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How to enjoy the benefits of compost in your garden

Productive gardening is a joy for many reasons. But success depends greatly on the quality of the soil in which plants grow – and creating great compost is hard physical work. Or are there short-cuts that we can all use without that heavy spadework? The people at Mantis have provided this short guide.

Gardening is one of the most popular hobbies for people who are retired, and for good reason.

Regularly tending a garden can be a great way to get regular exercise, helping people to stay flexible and mobile while also keeping limbs strong. It can help relaxation, as well as giving the perfect excuse to spend some time outdoors. A garden can also become an abundant source of fresh fruit and vegetables, which can contribute to an essential healthy diet and save money on some supermarket-bought produce.

One of the key aspects of cultivating a thriving garden is to make sure that the plants have all of the nutrients that they need to flourish, and one of the easiest ways to provide them with this is through compost.

What is compost?

Compost is a nutrient-rich substance that is created when nature recycles decomposed organic materials — a natural process essential to the growth of plants. When people undertake composting in their gardens, they are encouraging this recycling to occur more quickly by providing optimum conditions for it to take place.

Any organic waste can be used to produce compost – from other garden cuttings to leftover fruit and vegetables from the kitchen – making it the ideal way to turn what would have otherwise been thrown away into something that can be used for the benefit of the garden. Compost that has completed its cycle has a dark brown appearance, a crumbly texture, and a smell of dirt.

Making composting manageable

You may have heard a thing or two about composting and written it off as being too complicated, but this doesn’t have to be the case. Composting is a process that can benefit any garden, and can be practised at any age or level of gardening expertise.

Choosing the right composter

There are quite a few ways to produce compost, but the two most popular with home gardeners are using a compost pile or an enclosed bin. Both of these methods can be used within the confines of a garden. It’s worth looking for bins that provide easy access and allow compost to be turned without too much effort.

One option is a rotational drum design such as the Mantis ComposTumbler, which can make mixing and accessing the compost much easier as it’s a matter of turning a handle rather than digging. The hatch on the underside of the drum means finished compost can be dropped straight into a wheelbarrow.

Choosing a site

The best site for a composter depends on how it’s going to be used on a daily basis. Choose somewhere that poses little risk, with no steps or slopes that will increase the risk of a fall or trip. Although these obstacles may seem manageable in the pleasant weather of the spring or summer, in the autumn and winter when conditions get worse they can pose a much greater risk.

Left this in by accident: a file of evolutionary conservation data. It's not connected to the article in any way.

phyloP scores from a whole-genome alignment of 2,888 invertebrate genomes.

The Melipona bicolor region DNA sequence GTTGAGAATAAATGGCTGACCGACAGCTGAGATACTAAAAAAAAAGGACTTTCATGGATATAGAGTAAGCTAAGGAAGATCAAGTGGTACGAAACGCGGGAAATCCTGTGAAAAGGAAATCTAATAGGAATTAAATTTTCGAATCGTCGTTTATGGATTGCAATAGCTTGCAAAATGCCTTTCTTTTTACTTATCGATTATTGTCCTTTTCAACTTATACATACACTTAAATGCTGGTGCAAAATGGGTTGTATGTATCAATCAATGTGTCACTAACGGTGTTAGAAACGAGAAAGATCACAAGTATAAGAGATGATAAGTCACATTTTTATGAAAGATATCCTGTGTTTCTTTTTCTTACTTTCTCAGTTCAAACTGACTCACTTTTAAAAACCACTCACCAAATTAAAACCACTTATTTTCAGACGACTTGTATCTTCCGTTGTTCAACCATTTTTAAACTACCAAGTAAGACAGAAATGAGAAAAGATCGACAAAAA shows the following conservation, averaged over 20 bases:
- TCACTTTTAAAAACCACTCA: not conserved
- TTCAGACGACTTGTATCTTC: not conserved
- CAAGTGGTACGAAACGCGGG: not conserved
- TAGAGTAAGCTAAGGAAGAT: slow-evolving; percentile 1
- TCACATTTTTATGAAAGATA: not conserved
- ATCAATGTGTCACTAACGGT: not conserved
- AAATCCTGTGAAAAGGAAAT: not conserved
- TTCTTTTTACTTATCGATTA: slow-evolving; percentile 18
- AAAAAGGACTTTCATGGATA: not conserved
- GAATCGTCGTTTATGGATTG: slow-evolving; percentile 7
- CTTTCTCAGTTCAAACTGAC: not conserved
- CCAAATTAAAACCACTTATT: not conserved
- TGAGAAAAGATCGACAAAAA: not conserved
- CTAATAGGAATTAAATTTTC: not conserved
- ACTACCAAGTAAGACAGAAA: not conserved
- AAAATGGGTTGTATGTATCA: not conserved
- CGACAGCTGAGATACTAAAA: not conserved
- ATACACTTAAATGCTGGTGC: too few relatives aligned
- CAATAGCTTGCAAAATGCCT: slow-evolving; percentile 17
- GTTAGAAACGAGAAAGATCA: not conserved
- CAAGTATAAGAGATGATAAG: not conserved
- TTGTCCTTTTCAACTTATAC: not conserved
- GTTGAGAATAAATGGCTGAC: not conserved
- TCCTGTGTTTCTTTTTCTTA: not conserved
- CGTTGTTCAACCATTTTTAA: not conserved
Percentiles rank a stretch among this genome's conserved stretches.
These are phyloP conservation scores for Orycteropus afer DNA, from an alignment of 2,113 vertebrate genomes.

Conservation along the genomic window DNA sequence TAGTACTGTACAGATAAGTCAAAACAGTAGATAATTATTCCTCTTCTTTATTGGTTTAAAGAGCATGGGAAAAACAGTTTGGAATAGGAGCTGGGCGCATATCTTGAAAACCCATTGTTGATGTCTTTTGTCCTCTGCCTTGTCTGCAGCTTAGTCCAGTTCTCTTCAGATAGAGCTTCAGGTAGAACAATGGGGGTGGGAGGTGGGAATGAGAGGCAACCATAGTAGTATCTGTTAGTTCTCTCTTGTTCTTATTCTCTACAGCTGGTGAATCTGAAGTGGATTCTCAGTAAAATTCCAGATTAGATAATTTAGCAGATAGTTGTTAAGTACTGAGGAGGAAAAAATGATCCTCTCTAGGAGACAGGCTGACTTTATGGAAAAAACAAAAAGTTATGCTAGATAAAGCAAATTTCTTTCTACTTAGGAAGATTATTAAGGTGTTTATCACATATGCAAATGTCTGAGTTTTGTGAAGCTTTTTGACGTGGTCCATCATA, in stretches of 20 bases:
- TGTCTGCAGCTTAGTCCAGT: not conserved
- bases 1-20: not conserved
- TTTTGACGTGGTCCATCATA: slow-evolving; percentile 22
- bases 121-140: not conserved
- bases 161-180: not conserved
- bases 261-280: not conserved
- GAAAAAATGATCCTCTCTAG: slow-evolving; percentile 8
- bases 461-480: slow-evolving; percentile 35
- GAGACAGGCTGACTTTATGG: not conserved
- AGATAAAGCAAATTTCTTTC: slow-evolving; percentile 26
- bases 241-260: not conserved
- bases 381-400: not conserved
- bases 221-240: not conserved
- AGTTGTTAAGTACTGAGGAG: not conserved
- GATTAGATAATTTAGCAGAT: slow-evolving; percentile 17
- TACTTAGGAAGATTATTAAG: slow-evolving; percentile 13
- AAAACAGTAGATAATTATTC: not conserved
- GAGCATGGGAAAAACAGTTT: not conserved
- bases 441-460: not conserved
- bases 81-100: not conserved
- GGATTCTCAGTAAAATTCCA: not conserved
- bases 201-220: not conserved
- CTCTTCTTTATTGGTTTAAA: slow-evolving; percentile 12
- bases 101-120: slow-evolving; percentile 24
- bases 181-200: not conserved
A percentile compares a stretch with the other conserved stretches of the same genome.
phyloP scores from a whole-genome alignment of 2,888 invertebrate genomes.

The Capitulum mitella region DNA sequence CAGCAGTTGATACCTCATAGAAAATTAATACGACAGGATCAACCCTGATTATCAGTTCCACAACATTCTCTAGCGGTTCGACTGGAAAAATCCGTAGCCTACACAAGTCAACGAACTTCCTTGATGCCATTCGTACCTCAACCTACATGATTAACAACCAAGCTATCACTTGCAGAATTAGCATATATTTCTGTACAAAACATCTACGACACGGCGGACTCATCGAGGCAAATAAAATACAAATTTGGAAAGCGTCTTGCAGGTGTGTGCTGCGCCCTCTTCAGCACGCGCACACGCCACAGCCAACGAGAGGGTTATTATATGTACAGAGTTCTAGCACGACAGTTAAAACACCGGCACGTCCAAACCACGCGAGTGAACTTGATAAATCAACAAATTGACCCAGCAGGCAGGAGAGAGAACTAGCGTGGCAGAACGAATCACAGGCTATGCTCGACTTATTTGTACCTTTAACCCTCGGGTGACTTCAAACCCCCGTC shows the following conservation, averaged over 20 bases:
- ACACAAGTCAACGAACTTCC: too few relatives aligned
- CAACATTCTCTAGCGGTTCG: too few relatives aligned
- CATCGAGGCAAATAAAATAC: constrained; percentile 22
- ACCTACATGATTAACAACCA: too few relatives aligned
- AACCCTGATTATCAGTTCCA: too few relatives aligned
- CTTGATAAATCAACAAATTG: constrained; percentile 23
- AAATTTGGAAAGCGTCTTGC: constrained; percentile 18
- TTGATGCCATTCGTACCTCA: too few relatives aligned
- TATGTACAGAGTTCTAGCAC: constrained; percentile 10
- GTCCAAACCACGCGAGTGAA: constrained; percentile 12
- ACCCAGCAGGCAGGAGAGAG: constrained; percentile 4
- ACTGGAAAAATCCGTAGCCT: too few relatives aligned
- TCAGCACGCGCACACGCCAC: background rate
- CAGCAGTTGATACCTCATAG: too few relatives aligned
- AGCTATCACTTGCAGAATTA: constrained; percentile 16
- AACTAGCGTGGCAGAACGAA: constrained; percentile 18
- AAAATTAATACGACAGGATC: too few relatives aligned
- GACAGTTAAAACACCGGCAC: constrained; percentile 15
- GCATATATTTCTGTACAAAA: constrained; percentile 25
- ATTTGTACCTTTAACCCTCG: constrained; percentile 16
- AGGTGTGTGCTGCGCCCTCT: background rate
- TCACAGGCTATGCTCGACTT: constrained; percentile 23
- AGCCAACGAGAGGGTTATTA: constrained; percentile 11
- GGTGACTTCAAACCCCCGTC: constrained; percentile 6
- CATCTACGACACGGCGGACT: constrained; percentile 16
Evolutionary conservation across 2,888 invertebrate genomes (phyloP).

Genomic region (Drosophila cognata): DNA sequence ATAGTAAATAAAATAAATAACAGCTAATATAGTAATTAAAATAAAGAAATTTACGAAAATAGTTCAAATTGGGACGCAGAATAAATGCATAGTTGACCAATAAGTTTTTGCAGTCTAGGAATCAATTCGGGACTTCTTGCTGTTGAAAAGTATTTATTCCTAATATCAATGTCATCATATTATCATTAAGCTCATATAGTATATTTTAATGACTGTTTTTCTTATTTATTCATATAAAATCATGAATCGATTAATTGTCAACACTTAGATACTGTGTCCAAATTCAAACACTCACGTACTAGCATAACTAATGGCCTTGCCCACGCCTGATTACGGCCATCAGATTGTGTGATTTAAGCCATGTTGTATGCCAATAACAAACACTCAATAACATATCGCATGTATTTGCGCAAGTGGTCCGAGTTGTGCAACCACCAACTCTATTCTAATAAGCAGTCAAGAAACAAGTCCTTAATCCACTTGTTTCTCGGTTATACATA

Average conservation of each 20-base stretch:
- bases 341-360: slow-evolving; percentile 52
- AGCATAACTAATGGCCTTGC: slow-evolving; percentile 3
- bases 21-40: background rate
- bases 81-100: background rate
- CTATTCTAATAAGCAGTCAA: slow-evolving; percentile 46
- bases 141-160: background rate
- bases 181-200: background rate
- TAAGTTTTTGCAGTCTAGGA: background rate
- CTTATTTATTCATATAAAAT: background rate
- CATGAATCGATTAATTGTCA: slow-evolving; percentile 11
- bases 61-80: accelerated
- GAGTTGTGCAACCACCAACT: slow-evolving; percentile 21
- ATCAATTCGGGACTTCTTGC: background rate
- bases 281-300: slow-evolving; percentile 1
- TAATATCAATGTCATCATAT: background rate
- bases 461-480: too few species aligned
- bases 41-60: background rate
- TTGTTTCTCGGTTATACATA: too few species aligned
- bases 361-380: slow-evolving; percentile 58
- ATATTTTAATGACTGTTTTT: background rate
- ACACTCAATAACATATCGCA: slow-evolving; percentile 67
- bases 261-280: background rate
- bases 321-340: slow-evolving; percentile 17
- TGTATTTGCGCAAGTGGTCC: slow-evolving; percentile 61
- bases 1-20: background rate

Choose a place that isn’t too far from the back door, as this will reduce the distance to travel to deposit scraps into the composter — another essential consideration for winter, as it will minimise the amount exposure to cold temperatures. It’s worth using a dedicated bin in the kitchen for compost scraps. Not only will this keep them separate from the rest of the household waste, but it will make it much easier to pick them up and transfer them to the composter.

The perfect mixture

To get the best possible compost for fruits and vegetables to grow in, it’s important to know what items to add to the composter for the perfect mixture. For an optimal breakdown of materials, there should be the correct ratio of carbon-rich (brown) and nitrogen-rich (green) substances so that the microbes that break down the mixture. This can sound complicated, but it just means trying to add two parts of green materials, like kitchen waste, manure, and garden clippings, to one part of brown materials, like dead leaves, hay, wood chips, and paper. This should give the ideal conditions for the compost to prosper.

The ratio of greens to browns should fall in the region of 2-4:1 on the side of greens but this will vary according to what is being composted and the temperature outside the bin. It is really just a case of trial and error and keeping a check on the moisture content within the compost – and adjusting it accordingly. That is, if too wet, add more browns (paper, sawdust, twigs etc) and if too dry, add more greens (grass cuttings, kitchen scraps etc) or a little water.

Composting is a simple way to promote healthy growth in the garden, and even help to save money and recycle easily.

The people at Mantis are experts in designing and manufacturing gardening tools that make difficult tasks easier with products such as the Mini-Tiller and best-selling ComposTumbler. They also have a useful guide on how to compost, as well as insightful tips on how to prepare your soil when your compost is ready.

Have a look at our other articles on enjoying the garden in later life:

Tips on enjoying the garden at any age

More gardening tips for older people

The health benefits of plants for your parents

Ways to manage your garden waste

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